The use of light and projection in the classroom has provided students with new perspectives. They may be looking at a familiar subject, yet they see it in a new way. When they are introduced to the act of tracing an image, they are fascinated with the simple task and it slows down their consideration of the subject.

From our neighbourhood walks, we had observed a variety of trees. The children compared coniferous and deciduous and talked about the differences that made each identifiable. However, when drawing deciduous trees, their observations from the walks were not evident. The trees still looked like trunks with a circle of green set on top. So we revisited the trees and took photos.

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When an image of one of the local trees was projected to a table in the classroom, the children were intrigued with the task of tracing its many limbs. I noticed how this task slowed down their movements and also their consideration of the tree. After this opportunity, the children’s drawings were more realistic in that long limbs were included and the proportions changed.

 

Tracing and noticing

The Hundred Languages

No way. The hundred is there.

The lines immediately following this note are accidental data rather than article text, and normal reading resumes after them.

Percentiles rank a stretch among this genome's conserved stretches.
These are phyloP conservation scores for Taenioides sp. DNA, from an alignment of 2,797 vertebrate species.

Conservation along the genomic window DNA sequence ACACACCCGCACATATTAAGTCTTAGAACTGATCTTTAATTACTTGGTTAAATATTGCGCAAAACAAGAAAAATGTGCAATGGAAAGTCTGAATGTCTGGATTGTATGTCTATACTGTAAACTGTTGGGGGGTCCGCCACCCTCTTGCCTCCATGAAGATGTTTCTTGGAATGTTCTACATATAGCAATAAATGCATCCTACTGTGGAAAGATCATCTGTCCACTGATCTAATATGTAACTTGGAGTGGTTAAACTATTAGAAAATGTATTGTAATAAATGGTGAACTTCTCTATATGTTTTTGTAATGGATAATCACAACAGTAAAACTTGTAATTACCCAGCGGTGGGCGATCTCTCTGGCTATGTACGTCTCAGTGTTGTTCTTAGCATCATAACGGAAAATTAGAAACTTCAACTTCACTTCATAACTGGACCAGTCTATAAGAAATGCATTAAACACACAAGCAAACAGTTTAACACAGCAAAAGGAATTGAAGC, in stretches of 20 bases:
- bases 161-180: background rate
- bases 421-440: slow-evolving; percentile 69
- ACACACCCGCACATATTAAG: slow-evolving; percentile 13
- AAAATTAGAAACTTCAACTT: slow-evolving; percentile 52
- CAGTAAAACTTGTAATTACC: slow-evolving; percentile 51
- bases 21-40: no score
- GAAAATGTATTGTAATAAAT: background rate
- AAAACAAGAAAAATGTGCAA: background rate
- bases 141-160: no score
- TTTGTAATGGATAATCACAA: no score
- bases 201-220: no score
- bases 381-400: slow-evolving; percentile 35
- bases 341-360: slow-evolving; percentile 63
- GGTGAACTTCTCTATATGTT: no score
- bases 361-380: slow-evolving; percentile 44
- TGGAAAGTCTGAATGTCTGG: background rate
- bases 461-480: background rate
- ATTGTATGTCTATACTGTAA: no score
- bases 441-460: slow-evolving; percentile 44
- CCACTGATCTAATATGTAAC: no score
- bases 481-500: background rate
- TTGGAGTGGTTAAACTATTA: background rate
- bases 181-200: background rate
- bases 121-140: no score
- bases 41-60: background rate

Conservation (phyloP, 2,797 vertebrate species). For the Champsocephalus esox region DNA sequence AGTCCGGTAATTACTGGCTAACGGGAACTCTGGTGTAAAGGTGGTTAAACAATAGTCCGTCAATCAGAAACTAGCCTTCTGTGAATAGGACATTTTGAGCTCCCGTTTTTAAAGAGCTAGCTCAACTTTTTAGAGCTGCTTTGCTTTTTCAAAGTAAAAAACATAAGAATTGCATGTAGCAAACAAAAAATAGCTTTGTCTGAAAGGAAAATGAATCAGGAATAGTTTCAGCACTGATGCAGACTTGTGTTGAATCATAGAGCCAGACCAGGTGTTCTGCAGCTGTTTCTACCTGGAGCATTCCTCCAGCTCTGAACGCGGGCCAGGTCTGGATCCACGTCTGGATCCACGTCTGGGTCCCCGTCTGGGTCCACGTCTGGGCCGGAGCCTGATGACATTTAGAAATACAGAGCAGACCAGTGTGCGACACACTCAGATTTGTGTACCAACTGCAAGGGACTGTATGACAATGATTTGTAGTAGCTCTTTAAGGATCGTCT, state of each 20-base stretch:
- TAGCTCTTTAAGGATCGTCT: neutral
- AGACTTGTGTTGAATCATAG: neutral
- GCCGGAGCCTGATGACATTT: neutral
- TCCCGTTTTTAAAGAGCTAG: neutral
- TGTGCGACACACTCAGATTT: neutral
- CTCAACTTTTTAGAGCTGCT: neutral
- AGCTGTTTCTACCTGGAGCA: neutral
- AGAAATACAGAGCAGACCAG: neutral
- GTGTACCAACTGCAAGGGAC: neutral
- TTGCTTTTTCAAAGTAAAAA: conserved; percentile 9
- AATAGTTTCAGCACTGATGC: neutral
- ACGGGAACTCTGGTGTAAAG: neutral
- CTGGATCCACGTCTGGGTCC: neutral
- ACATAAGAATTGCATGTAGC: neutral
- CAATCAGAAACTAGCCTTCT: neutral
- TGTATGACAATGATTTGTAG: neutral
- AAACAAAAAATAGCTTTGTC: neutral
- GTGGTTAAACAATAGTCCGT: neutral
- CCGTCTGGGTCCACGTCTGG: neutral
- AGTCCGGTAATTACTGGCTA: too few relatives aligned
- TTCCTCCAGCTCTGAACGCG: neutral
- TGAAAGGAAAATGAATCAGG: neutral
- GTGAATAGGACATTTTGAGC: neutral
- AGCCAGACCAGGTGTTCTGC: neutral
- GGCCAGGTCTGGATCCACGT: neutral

The child
is made of one hundred.
The child has
a hundred languages
a hundred hands
a hundred thoughts
a hundred ways of thinking
of playing, of speaking.

A hundred always a hundred
ways of listening
of marveling, of loving
a hundred joys
for singing and understanding
a hundred worlds
to discover
a hundred worlds
to invent
a hundred worlds
to dream.

The child has
a hundred languages
(and a hundred hundred hundred more)
but they steal ninety-nine.
The school and the culture
separate the head from the body.
They tell the child:
to think without hands
to do without head
to listen and not to speak
to understand without joy
to love and to marvel
only at Easter and at Christmas.

They tell the child:
to discover the world already there
and of the hundred
they steal ninety-nine.

They tell the child:
that work and play
reality and fantasy
science and imagination
sky and earth
reason and dream
are things
that do not belong together.

And thus they tell the child
that the hundred is not there.
The child says:
No way. The hundred is there.

-Loris Malaguzzi (translated by Lella Gandini) 

Founder of the Reggio Emilia Approach

 

I think of all the results of play that the children want to share with me each day. I take photos to celebrate their works.

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What do you see?  I see the “Hundred Languages” and use these languages to see the child.

 

In Kindergarten, my favourite integration of subjects is probably language, science, and art. The children are always fascinated with nature and our surroundings. We have looked at trees, squirrels, clouds, plants, and birds as topics of study. The tangible subjects provide the best science subjects – as the children can observe and predict first hand.